2002 Denver Annual Meeting (October 27-30, 2002)

Paper No. 4
Presentation Time: 8:00 AM-12:00 PM


OLCOTT, Alison, Department of Earth Sciences, Univ of Southern California, Los Angeles, CA 90089, CORSETTI, Frank A., Department of Earth Sciences, University of Southern California, Los Angeles, CA 90089 and AWRAMIK, Stanley M., Department of Geological Sciences, Univ of California, Santa Barbara, CA 93106, olcott@earth.usc.edu

Plotted through time, stromatolite form diversity shows an increase through the Paleoproterozoic, reaches a maximum in the Mesoproterozoic, and steadily declines to several taxa by the Precambrian-Cambrian boundary. This pattern has been noted by several authors with similar databases (e.g., Awramik, 1971; Walter and Heys, 1985; Semikhatov and Raaben, 1994, 1996; Awramik and Sprinkle, 1999.). The “decline” of stromatolites would appear to initiate ca. 1 Ga, and thus would preclude the advent of grazing metazoa as a cause for this decline. Using Awramik’s database (which does not include oncoids), we refined the time categories to reflect new precision in chronostratigraphy of the Proterozoic and Paleozoic. Then, we reanalyzed stromatolite form diversity with respect to their geographic distribution, volume of carbonate rock, and authorship.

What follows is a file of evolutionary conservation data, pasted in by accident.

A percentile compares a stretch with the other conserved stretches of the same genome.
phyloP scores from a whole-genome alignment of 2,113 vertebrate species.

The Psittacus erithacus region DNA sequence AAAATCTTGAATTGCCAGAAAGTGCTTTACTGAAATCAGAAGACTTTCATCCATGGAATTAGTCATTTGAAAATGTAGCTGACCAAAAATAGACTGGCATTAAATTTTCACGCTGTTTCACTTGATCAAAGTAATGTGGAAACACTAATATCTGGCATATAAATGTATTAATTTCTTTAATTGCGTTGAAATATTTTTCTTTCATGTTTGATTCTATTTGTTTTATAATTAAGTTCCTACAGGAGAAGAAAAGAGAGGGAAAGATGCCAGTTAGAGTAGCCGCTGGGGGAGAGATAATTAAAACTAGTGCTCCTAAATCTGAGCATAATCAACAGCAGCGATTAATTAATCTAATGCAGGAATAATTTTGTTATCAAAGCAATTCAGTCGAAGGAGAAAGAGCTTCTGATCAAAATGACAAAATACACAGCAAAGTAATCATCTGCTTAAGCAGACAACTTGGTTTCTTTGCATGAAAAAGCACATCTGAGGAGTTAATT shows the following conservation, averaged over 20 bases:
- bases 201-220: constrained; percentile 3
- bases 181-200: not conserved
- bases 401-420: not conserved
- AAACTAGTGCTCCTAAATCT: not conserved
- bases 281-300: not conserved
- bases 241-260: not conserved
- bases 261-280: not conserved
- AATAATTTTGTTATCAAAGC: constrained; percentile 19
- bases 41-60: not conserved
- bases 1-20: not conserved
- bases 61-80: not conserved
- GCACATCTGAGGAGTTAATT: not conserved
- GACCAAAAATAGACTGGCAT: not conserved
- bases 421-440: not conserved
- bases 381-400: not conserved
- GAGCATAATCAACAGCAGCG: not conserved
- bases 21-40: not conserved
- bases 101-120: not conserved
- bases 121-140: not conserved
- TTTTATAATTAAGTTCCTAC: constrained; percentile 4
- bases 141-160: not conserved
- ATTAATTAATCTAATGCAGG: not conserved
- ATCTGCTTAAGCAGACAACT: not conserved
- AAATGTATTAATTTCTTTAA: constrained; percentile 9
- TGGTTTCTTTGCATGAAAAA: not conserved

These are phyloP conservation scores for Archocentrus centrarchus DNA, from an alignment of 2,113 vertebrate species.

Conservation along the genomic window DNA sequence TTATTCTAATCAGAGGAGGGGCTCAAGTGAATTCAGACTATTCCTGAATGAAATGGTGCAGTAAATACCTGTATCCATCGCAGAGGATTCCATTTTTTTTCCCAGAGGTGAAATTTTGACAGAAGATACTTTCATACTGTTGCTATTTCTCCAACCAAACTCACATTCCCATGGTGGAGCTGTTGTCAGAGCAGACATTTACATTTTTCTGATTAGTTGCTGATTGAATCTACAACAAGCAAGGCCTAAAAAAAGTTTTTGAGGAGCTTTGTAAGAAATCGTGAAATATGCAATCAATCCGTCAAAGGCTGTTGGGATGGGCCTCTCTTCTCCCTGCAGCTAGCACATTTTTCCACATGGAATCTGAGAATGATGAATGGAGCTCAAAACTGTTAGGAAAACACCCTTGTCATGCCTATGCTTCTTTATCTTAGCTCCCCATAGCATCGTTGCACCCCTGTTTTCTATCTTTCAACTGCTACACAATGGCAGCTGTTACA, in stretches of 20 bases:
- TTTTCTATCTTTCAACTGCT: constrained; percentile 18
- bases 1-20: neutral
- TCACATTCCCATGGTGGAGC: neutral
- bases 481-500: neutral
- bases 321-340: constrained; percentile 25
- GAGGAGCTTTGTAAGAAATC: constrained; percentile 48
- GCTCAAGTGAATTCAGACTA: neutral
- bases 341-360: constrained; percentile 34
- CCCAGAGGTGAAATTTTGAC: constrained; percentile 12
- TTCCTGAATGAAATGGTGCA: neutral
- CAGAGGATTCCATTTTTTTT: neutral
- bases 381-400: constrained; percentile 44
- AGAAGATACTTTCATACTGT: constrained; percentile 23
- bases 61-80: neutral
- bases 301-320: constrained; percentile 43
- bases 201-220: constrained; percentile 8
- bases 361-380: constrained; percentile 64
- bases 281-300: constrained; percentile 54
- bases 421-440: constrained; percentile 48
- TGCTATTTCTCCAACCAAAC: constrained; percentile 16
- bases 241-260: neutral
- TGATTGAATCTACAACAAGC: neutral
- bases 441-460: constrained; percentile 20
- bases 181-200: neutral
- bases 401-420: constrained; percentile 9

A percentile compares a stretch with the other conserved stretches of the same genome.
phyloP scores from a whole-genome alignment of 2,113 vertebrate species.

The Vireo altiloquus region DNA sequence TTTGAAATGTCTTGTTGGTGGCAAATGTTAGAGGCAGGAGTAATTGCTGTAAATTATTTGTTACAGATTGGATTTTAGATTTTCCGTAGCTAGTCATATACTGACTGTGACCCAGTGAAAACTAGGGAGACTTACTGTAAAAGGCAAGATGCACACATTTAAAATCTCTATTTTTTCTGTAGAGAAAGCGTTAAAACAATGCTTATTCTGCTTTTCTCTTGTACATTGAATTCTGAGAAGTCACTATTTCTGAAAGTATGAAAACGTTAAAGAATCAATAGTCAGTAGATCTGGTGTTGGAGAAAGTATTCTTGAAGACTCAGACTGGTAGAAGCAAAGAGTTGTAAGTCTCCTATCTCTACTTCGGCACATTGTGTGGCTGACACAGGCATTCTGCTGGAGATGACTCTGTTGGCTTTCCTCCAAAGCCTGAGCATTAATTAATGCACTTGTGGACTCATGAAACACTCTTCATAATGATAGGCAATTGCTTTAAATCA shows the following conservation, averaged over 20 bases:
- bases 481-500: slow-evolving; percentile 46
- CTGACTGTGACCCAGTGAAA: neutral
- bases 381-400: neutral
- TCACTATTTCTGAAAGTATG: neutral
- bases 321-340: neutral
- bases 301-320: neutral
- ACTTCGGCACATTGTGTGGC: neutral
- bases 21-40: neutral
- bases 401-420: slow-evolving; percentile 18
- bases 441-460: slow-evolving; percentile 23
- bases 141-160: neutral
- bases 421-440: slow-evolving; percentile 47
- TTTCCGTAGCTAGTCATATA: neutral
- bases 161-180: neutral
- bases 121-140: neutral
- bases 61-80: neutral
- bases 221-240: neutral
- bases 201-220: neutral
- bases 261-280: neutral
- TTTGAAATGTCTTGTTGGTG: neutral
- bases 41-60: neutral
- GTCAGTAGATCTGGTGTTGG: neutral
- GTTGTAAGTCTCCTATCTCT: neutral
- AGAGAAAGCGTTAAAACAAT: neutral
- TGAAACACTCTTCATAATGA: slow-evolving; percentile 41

While regional differences are to be expected, reanalysis indicates that one region imposes patterns not present in other regions, patterns that cannot be explained solely by differing geological histories (also noted by Semikhatov and Raaban). For instance, a mid Paleoproterozoic maximum in stromatolite form diversity ca. 2 Ga appears to be a basinal artifact: nearly 50% of all stromatolite forms in this interval come from one basin and one author. However, when these ‘regional’ stromatolites are removed, the steepest decline in forms occurs in the Early Cambrian. Furthermore, when the number of stromatolite forms in each interval is normalized against the volume of preserved carbonate rock (using rock-volume data from Ronov, 1982, as a first approximation), the decline in form diversity is also pushed forward in time, even on the unculled dataset. Our reanalysis demonstrates that the steepest decline in stromatolite form diversity occurs in the late Neoproterozoic, not ca. 1 Ga, and culminates in the Early Cambrian, coincident with the widespread appearance of macroscopic metazoa and significant bioturbation.